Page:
The earliest discovered burial sites are those of Neanderthal man, though according to researcher George Constable, they "were not credited with deliberate meaningful burial of their dead until more than a half-century after their discovery." The well-known anthropologist and archaeologist Louis Leaky said of the discoveries that their grave sites were intentional and thus indicates the Neanderthals displayed a keen self-awareness and a concern for the human spirit.
With all their diversity of beliefs, the major religions are in accord in one great teaching: Human beings are immortal and their spirit comes from a divine world and may eventually return there. Since the earliest forms of spiritual expression, this is the great promise and hope that religions have offered to their followers.
The ancient Egyptians were preoccupied with the specter of death and the problem of how best to accomplish passage to the other side. There was never an ancient people who insisted upon believing that death was not the final act of a human being, that "it is not death to die," with more emphasis than the Egyptians.
Earliest discovered burial sites of Neanderthal man.
The Egyptians did not believe that mummifying a body would enable it to come back to life in the next world. They knew the physical body would remain in this world, but they preserved it, believing that the spirit of the person needed its body as a kind of base or reference point.
In the Inner Mongolia Autonomous Region in northern China, Chinese archeologists have discovered a pyramid which they have dated to be more than 5,000 years old. Archaeologist Guo Dashun stated that the three-stepped pyramid belongs to the Hongshan culture period of 5,000 to 6,000 years ago, during the Stone Age.
For the past three hundred years, Western science has been fixated upon the concept that everything in the universe is subject to physical laws and exists only in terms of mass and energy—matter being transformed by energy into a variety of conditions and shapes that come into existence only to pass away eventually in time and space. Death, therefore, is the end of existence for all who succumb to its ultimate withdrawal of the life force.
The Near-Death Experiences and the Afterlife website (http://www.near-death.com) presents a comprehensive overview of the near-death experience and views of the afterlife from the standpoint of all world religions including Christian, New Age, Jewish, Hindu, Atheist, Buddhist, and Muslim. There are also NDEs, (near-death experiences) of children, of those who are blind and those who committed suicide.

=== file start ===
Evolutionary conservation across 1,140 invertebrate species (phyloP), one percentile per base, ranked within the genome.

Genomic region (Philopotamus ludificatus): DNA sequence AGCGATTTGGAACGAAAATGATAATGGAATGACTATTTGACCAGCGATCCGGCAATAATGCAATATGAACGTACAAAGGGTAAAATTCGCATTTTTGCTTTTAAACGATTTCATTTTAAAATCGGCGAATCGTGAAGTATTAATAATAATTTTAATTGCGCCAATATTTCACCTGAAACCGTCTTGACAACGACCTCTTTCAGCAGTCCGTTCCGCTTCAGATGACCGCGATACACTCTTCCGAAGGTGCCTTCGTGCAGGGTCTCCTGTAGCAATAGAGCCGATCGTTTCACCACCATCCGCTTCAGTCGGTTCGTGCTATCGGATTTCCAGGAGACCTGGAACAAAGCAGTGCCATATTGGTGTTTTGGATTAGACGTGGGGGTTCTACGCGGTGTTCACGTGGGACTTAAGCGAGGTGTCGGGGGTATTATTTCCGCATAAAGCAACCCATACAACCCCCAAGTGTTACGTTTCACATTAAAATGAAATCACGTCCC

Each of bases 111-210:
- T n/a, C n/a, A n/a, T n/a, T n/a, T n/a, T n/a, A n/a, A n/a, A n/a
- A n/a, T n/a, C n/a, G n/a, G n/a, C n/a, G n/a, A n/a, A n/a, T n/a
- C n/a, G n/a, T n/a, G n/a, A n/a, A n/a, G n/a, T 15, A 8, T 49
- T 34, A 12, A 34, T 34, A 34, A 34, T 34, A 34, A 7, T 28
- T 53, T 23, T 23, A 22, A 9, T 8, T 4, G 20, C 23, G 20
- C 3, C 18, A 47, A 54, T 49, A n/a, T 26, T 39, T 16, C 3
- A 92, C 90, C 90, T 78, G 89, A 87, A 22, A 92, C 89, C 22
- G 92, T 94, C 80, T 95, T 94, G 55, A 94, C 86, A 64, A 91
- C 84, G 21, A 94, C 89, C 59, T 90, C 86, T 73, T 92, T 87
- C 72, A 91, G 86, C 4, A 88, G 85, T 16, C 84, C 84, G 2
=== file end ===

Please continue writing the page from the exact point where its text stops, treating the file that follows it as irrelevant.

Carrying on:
The great Epic of Gilgamesh, which dates back to the early part of the second millennium B.C.E., portrays an ancient Mesopotamian king's quest for immortality and his despair when he learns that the gods keep the priceless jewel of eternal life for themselves. From clay, the gods shaped humankind and breathed into their nostrils the breath of life.
The legends of the dead told by ancient or tribal people are perhaps the most accurate indicators of their religious thought. And from what can be assumed from the burial rites of early humans, they pondered the same kinds of questions concerning the afterlife as humans do today.
Reincarnation, the belief that the soul of a man or woman who has died will later be born again into another physical body, is an ancient doctrine, ancient even at the time of the Greek and Roman empires. Plato (c.
The Chinese Taoists believe that after death, the soul crosses a bridge to the next life where it undergoes a process of judgment. Once on the other side of the bridge, judges in ten courts decide whether the deceased person has lived a good or bad life.
In England, until the fourteenth century, the Christian Bible was considered the preserve of the priestly classes. The Vulgate was a Latin translation by Saint Jerome, read and interpreted only by the clergy, as the Church deliberately discouraged common people from reading vernacular bibles.
Since the earliest days of organized religious expression there have always been those who preferred seeking the individual mystical experience as their personal doorway to other dimensions of reality and the world beyond death. These mystics found the doctrines and dogmas of structured religion to be too inhibiting, too restrictive, and not at all conducive to the kind of personal relationship with the holy which they so desperately sought.
Some speculate that the phenomenon of past lives can answer troubling questions in the present and explain deja vu, a feeling that one has seen or heard something before. Many people report that they have walked down a street in a strange city and been overwhelmed with the sudden familiarity of its shop windows, sidewalks, and store fronts.